The Tudor Revival house, a beloved house style of 1940s America, is based on the architecture of 16th century England and is characterized by its steeply gabled roof, multiple chimneys, half-timbered façades, and large, divided-light windows. Tudor Revival house often also feature tall windows with diamond-shaped leaded glass insets and window framing based on the decorative Tudor arch.

Anne Hathaway's Cottage, the iconic English cottage, inspired the Tudor Revival look. Although smaller than other houses of the era, the tight, efficient layout makes the most of the interior spaces. Inside the Tudor Revival house, traditional colors such as creamy whites, greys, and darker hues create a cozy, inviting environment while the leaded glass windows lend an air of sophistication.

1940s Tudor Revival House Design

1940s Neoclassical House Design

The Neoclassical house design of 1940s America featured symmetrical and stately façade, brick walls, and large columns out front. This house style is inspired by the classic architecture of ancient Greece and Rome, with the columns giving the house an impressive look. Other common features of a Neoclassical house include pilasters, cornices, and pediments. The exterior is usually brick or stone with a traditional front door.

The interior of the Neoclassical house design combines classic and modern designs. The main floor is typically an open plan full of light and airy spaces. Many Neoclassical homes feature traditional furnishings including claw-foot tubs and large fireplaces.The tall windows and high ceilings bring in a sense of grandeur to the interior while a neutral color palette keeps the atmosphere calm and inviting.

1940s Neoclassical House Design

1940s Craftsman Bungalow House Design

The Craftsman Bungalow house style of 1940s America is characterized by its low pitch roof, front porch, and open floor plan. This type of house design often features one-and-a-half stories with an uncluttered façade and extensive use of wood and stone materials. Craftsman Bungalow houses typically include dormer windows, overhanging brackets, and gabled or sloped rooflines.

On the inside of the Craftsman Bungalow house, the interior is often open-plan, with the living room or great room located at the center. Other features to look for in a Craftsman Bungalow house include built-in cabinets, built-in bookcases, and hardwood floors. The interior can be dressed up with furniture of the same era to give the house an authentic Craftsman Bungalow vibe, or mixed and matched with modern and contemporary pieces to create a more eclectic look.

1940s Craftsman Bungalow House Design

1940s International Style House Design

The International Style of 1940s American architecture is characterized by its simple, unadorned rectilinear forms, flat roofs, and glass walls. This house style is closely related to the Bauhaus movement and follows the "form follows function" design principle. The typical features of an International Style house include large, double-hung windows, a balanced and symmetrical façade, metal frames, and a solid entrance door.

Inside the International Style house, the interior is usually designed to be open-plan and features spacious, light-filled rooms, often with a floating staircase connecting the floors. There is a focus on multipurpose zones, with ample storage spaces and built-in fixtures. Due to the flat roofs, it is not unusual to find partially above-ground living areas, such as sunrooms or outdoor terraces, to take in the views as well.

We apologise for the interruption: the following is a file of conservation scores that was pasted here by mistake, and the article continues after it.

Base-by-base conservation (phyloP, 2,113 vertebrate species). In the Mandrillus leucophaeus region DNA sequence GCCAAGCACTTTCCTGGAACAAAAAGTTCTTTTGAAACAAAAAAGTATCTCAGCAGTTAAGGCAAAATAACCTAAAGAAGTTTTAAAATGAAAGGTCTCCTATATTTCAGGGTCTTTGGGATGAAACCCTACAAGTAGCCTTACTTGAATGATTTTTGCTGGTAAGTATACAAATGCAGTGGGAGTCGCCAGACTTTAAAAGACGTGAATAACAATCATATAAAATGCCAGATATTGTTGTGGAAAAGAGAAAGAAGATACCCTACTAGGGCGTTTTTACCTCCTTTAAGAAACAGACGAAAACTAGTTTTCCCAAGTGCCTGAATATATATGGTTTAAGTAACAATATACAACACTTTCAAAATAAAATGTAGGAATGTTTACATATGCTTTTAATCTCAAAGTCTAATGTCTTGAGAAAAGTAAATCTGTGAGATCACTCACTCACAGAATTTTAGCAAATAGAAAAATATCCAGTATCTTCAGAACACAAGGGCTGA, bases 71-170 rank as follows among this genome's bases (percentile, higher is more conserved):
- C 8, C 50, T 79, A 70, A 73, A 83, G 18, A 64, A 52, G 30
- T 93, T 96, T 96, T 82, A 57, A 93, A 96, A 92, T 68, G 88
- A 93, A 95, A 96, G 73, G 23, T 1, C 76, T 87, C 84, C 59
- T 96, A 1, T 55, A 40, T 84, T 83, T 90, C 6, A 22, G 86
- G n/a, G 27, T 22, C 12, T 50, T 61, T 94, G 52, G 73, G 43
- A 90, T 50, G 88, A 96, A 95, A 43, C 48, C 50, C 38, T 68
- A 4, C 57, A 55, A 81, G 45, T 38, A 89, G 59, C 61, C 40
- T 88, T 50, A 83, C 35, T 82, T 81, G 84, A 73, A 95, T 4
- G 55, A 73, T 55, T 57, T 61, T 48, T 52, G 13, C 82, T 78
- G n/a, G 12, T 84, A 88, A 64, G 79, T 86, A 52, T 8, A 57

1940s International Style House Design

1940s Mediterranean Revival House Design

The Mediterranean Revival house style of 1940s America is inspired by Spanish and Moorish architecture and characterized by its red tile roofs, clay tile floors, stucco walls, and arched windows and doorways. This house style is typically two stories with a centered entrance and a portico supported by a series of columns. Other features of the Mediterranean Revival house style include tall, arched windows, balconies, and an interior courtyard.

Inside the Mediterranean Revival house, the interior is commonly laid out with a central hall leading to different wings of the house. This style is full of beautiful details, from detailed ceilings, ornamental iron work, and decorative tiles to elaborate staircases. The use of color is also common, from bright hues mixing with golden ones to create a luxurious atmosphere.

1940s Mediterranean Revival House Design

Understanding 1940 House Design

1940 House Design The 1940 house design is a mid-20th century architecture phenomenon that has been recognized in the United States for its subtle but distinct traits. With its simple and unpretentious lines, 40's house design is a style that can be found all over the world in various forms. In the United States, 1940 house design is considered the movements of modernism.

Symmetrical Shapes and Forms

1940 House Design Interior and exterior elements of 1940 house design feature symmetrical shapes and forms throughout common features include walls of doors and windows, flat roof planes and large lines. Homeowners often spot these features in existing 1940's homes, but also integrate them when doing remodels and new house builds. Though 1940 house designs have a sleek, angular look, they are crafted from natural materials such as stone, wood and metal.

40's Curb Appeal

1940 House Design One thing that distinguishes 1940 house design from others is the emphasis on curb appeal . Homes are often centered around a focal point such as a stone entrance column or distinctive landscape element. Smaller details are also incorporated to achieve a strong traditional style, including keystones, quoins and decorative header courses.

Designers of the 1940's Home

1940 House Design Famous designer, such as Frank Lloyd Wright, were some of the earliest to embrace the 1940's architectural style . Today, many of Wright's original homes can still be viewed. After Wright, the style quickly spread through the country and varied a bit with different designers. Key designers of the 1940s such as Richard Neutra and John Lautner incorporated more contemporary and experimental elements into different designs. Though the 1940s is more than 70 years in the past, the designs lives on in modern architecture. It is often used as an inspiration for remodels and renovations of classic homes, as well as new builds. As such, the design will continue to live on for years to come.